Sh10 million fine, 10 years in jail for illegal gold mining in new proposal


Artisanal gold miners work at one of the mining sites. FILE PHOTO | NMG

Illegal mining of gold will land you a Sh10 million fine or a prison term of up to 10 years if Parliament approves a Bill aimed at curbing illicit trade in the precious commodity.

The Gold Processing Bill, 2023 sponsored by Ikolomani MP Bernard Shinali seeks to introduce stringent measures in the exploration and exploitation of the precious commodity that has always been used by fraudsters to scam innocent people of billions of shillings.

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“A person who engages in exploration and exploitation of gold without a permit commits an offence and shall upon conviction be liable to a fine not exceeding ten million shillings or to imprisonment for a term not exceeding ten years, or to both,” reads the Bill.

According to the proposed law which is set to be introduced for first reading upon the House resuming its sittings on September 26, the term of a processing licence shall be for a period not less than 25 years.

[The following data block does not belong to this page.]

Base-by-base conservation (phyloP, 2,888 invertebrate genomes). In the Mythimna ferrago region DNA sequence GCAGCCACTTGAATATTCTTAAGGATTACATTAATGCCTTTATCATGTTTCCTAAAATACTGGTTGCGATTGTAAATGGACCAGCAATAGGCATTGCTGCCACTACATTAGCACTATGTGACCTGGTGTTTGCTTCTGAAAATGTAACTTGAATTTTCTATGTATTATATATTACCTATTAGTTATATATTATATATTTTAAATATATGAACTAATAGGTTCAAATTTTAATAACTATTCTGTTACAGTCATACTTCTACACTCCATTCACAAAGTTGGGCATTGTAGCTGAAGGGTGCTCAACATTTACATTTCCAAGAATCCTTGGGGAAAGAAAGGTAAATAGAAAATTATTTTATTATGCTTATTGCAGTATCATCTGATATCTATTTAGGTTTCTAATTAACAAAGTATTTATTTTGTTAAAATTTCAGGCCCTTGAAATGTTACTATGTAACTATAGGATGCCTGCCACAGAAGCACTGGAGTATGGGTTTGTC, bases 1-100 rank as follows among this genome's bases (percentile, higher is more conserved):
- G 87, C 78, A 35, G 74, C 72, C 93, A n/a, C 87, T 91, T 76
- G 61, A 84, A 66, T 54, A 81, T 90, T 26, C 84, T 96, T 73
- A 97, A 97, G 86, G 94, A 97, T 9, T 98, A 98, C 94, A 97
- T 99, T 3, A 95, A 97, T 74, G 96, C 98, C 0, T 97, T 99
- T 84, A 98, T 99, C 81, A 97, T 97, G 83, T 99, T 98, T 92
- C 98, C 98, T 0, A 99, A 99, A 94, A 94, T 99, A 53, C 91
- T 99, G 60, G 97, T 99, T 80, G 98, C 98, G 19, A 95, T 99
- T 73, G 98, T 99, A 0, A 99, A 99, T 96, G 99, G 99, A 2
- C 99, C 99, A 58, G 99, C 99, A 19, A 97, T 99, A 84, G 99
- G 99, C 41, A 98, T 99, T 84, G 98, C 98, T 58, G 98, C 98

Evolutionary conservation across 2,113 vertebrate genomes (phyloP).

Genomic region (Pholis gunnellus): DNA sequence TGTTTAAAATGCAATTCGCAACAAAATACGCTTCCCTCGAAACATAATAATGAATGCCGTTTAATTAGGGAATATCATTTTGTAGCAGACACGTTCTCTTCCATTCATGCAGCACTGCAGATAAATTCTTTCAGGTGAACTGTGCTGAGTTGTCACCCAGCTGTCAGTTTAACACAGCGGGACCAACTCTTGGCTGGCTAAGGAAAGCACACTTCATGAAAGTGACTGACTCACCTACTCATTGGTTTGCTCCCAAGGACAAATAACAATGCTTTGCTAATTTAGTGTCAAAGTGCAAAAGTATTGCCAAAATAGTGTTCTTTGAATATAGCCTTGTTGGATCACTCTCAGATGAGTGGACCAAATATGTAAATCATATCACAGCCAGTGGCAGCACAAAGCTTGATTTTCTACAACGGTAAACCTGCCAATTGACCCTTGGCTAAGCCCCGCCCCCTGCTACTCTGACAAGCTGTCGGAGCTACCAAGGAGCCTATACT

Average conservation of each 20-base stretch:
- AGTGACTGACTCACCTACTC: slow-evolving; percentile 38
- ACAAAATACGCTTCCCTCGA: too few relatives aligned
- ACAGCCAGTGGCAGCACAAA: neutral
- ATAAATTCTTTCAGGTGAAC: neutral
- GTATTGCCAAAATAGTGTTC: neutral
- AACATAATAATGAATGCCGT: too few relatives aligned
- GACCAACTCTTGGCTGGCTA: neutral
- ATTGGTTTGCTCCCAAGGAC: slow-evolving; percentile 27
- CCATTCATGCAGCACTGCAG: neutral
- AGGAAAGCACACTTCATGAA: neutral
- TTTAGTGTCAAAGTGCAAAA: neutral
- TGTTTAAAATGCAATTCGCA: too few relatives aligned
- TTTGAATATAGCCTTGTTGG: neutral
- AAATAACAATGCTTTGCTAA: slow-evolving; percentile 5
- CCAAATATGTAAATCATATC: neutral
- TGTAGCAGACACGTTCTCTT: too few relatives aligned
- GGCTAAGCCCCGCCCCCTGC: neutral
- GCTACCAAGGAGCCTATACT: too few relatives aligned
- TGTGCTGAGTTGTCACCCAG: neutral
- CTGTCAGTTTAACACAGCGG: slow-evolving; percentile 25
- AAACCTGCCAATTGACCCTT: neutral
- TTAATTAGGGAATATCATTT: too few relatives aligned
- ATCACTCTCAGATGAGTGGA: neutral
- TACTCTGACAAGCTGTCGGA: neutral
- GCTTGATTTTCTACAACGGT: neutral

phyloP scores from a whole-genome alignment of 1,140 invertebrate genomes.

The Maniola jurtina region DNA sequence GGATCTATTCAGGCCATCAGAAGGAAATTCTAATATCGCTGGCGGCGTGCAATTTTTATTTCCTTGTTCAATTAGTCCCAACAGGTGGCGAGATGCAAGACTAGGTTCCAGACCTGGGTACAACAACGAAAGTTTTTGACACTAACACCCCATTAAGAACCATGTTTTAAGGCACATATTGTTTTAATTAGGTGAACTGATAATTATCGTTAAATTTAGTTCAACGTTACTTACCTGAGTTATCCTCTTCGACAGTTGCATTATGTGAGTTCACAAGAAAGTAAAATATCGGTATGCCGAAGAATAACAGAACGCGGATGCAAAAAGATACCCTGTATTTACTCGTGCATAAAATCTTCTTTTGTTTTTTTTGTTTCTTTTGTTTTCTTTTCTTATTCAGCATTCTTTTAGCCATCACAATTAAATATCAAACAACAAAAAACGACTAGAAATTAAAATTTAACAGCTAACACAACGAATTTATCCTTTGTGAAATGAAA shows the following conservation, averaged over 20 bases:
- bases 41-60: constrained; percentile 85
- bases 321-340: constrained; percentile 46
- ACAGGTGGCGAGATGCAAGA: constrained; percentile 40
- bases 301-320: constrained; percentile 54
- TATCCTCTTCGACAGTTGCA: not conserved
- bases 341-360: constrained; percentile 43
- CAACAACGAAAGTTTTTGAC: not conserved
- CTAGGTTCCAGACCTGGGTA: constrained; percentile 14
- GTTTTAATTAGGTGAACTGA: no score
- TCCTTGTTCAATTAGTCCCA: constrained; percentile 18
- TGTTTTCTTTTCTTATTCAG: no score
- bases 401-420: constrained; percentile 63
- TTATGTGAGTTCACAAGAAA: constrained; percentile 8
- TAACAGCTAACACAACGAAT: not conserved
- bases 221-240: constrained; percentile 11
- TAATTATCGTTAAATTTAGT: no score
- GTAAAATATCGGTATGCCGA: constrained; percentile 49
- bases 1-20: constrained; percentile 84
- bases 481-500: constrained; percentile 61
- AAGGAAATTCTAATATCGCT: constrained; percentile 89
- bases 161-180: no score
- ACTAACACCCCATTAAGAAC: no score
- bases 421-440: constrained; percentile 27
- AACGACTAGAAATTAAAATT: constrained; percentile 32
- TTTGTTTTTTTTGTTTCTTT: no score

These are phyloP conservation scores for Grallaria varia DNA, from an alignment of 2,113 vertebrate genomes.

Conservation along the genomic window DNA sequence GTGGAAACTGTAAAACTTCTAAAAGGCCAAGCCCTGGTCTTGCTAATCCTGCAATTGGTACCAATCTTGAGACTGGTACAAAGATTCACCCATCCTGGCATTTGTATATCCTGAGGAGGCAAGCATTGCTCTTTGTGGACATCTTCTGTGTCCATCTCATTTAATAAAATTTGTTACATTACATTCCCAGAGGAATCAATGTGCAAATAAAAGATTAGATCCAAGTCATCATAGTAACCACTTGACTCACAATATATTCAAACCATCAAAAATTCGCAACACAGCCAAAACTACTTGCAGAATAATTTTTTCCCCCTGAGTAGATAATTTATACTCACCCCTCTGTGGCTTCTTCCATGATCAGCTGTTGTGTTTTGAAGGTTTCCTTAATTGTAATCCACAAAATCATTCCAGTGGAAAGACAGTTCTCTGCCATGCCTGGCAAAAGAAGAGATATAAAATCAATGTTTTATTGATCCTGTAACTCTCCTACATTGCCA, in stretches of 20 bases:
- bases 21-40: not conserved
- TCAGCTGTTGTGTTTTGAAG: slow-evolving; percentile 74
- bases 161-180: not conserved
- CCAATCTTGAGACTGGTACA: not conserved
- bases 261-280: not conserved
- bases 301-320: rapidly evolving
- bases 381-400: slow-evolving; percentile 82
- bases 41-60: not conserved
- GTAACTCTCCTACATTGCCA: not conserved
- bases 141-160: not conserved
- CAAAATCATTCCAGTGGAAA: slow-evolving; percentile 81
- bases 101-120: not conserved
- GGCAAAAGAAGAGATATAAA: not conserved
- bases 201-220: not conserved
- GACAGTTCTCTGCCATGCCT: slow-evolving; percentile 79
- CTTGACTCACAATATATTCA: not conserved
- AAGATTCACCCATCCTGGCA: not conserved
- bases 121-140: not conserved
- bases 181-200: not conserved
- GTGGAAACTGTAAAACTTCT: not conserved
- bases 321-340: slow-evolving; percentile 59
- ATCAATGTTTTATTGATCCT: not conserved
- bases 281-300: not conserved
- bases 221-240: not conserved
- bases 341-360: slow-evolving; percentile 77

Upon getting the licence, the holder shall commence processing operations within six months.

The proposed legislation states that the mining licence will only be granted if the applicant has adequate financial resources, technical competence, and processing industry experience to carry out the proposed processing operations.

The applicant must also obtain an approved environmental impact assessment licence, asocial heritage assessment, and environmental management plan.

While applying for the permit, the applicant will also be required to provide a feasibility study, a statement regarding the gold in the area of land over which the licence is sought including details of all known gold as well as reserves of the metal.

An applicant will also be required to provide a plan indicating how he will employ and train Kenyan citizens. In addition, the applicant will also provide particulars on how he intends to procure local goods and services.

“The Cabinet secretary shall not grant a processing license in respect of land which is the subject of a processing licence or reconnaissance licence, a retention licence unless the applicant is the holder of that licence,” reads the Bill.

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The Bill seeks to establish a Gold Processing Corporation which shall among other things, be responsible for collecting, sampling, purifying, smelting, refining, monitoring, and transporting gold or products of gold.

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